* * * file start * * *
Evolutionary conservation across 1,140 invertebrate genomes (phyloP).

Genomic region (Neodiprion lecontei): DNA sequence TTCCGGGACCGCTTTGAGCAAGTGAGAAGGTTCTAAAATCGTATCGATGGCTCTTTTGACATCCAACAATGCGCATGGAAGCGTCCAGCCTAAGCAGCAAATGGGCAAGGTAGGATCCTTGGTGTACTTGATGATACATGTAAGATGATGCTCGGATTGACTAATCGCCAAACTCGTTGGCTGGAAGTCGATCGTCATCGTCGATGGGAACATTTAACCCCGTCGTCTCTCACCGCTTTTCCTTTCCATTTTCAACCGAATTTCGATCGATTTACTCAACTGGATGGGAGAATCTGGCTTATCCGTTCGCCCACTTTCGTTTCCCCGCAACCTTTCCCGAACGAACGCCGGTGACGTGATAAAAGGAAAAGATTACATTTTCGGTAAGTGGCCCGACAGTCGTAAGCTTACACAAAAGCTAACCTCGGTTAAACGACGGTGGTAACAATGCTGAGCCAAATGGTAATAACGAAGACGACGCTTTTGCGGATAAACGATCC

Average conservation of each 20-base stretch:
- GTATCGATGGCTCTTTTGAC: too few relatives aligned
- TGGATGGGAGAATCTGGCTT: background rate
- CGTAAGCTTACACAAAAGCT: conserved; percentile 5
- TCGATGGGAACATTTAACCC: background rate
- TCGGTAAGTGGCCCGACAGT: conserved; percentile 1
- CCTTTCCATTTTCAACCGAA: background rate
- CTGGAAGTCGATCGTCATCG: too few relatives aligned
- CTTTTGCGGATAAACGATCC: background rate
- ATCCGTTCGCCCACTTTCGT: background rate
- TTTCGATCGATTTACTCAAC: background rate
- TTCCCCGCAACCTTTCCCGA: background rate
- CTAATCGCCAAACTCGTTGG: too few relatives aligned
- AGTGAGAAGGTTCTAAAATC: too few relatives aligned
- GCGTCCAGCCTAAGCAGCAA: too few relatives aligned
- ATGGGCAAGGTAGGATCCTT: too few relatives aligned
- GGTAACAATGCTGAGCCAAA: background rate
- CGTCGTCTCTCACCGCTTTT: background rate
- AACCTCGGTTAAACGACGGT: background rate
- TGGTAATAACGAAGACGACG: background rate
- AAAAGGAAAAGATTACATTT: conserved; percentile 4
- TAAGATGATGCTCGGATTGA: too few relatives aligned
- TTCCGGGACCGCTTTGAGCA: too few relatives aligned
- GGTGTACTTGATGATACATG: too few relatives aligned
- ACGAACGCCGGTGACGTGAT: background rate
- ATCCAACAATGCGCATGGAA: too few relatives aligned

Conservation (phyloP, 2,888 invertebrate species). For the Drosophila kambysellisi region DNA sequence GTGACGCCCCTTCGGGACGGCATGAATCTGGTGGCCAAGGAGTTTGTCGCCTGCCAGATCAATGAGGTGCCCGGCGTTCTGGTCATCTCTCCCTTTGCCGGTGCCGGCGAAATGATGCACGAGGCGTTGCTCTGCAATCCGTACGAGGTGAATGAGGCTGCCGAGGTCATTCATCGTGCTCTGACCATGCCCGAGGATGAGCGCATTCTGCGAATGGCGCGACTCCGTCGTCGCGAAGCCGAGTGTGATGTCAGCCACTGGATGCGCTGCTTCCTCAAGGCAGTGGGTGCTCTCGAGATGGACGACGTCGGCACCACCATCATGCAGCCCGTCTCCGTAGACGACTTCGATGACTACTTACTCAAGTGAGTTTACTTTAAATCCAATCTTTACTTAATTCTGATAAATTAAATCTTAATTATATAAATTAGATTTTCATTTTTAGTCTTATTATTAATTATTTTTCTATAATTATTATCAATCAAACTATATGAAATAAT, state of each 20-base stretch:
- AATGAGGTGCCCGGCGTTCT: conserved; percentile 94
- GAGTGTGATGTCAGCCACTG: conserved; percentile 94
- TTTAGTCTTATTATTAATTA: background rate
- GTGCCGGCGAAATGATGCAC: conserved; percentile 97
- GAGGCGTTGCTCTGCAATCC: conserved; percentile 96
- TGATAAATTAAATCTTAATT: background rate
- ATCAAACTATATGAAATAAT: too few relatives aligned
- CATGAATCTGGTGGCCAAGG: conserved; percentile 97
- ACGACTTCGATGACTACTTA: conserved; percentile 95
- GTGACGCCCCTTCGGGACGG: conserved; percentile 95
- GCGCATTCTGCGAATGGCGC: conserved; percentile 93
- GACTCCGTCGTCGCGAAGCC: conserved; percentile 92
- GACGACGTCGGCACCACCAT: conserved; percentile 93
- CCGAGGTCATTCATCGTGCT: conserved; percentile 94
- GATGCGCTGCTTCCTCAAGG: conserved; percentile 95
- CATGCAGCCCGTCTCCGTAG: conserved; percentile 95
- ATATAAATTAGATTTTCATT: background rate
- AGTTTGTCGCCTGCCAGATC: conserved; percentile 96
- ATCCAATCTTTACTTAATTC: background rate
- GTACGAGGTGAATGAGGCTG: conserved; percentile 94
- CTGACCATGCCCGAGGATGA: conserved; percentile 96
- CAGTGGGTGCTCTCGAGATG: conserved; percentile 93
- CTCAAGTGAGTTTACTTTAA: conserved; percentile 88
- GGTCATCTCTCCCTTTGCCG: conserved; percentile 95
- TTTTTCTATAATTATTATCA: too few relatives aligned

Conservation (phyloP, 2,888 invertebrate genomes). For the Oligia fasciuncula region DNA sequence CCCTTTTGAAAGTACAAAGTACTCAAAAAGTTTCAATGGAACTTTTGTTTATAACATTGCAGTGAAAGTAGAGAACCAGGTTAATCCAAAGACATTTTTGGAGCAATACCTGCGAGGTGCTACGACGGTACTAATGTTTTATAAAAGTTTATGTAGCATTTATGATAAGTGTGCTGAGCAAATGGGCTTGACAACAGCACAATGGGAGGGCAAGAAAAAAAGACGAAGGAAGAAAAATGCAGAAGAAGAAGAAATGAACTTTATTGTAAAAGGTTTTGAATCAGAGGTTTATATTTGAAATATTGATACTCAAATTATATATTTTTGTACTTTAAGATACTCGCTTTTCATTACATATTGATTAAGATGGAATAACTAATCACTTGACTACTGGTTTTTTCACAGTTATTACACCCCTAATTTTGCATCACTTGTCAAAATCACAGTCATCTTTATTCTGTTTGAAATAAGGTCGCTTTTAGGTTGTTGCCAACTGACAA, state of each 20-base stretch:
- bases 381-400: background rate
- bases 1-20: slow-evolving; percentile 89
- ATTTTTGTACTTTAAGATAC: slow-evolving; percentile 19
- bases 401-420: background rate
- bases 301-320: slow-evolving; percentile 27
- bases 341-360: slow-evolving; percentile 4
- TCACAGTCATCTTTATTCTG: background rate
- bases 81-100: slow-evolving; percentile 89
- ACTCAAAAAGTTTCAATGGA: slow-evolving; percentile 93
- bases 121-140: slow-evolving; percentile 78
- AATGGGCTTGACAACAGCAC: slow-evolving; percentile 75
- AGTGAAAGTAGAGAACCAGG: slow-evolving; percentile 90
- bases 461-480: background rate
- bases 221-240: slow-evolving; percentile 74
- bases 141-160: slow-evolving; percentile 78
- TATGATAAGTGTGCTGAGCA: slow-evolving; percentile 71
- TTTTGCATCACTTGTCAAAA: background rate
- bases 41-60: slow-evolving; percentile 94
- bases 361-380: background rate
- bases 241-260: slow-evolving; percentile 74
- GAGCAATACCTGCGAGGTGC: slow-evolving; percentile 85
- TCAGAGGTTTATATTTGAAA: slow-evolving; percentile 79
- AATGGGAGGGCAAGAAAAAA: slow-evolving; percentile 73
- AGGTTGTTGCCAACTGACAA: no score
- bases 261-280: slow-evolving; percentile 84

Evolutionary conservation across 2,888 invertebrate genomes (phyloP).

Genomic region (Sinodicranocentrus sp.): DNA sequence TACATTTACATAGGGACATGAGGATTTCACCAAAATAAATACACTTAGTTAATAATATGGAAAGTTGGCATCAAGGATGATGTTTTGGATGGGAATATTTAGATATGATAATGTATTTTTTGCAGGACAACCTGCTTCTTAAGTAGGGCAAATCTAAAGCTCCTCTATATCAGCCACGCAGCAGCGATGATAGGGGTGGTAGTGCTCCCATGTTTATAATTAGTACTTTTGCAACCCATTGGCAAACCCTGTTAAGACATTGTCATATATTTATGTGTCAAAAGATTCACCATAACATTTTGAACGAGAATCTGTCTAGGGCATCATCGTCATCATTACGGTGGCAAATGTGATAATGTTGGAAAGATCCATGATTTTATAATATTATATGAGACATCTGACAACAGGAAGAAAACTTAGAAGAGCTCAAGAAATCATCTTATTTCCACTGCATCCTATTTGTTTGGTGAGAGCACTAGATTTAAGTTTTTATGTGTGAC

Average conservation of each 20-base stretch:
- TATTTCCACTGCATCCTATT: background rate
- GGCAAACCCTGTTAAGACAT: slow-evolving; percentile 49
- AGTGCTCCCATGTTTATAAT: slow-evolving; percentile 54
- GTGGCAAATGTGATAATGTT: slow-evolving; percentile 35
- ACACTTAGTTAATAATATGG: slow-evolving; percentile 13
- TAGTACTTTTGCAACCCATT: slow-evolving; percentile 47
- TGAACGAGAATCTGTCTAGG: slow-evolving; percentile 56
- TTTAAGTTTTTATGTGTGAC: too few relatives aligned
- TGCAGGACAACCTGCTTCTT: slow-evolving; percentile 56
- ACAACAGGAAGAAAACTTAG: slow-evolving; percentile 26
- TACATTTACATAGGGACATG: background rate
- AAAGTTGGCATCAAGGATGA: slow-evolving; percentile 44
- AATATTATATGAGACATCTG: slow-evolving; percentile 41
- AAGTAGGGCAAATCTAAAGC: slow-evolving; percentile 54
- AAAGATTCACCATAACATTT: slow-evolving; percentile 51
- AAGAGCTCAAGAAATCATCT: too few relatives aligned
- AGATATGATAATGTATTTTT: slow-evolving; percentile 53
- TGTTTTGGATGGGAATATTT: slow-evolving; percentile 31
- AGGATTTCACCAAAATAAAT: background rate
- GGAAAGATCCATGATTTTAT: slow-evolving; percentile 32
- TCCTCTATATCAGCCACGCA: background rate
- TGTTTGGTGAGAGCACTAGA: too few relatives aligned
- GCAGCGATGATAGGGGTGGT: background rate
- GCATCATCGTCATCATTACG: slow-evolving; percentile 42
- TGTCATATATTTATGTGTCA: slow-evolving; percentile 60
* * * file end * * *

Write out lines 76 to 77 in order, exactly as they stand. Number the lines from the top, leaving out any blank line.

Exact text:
- GAGCAATACCTGCGAGGTGC: slow-evolving; percentile 85
- TCAGAGGTTTATATTTGAAA: slow-evolving; percentile 79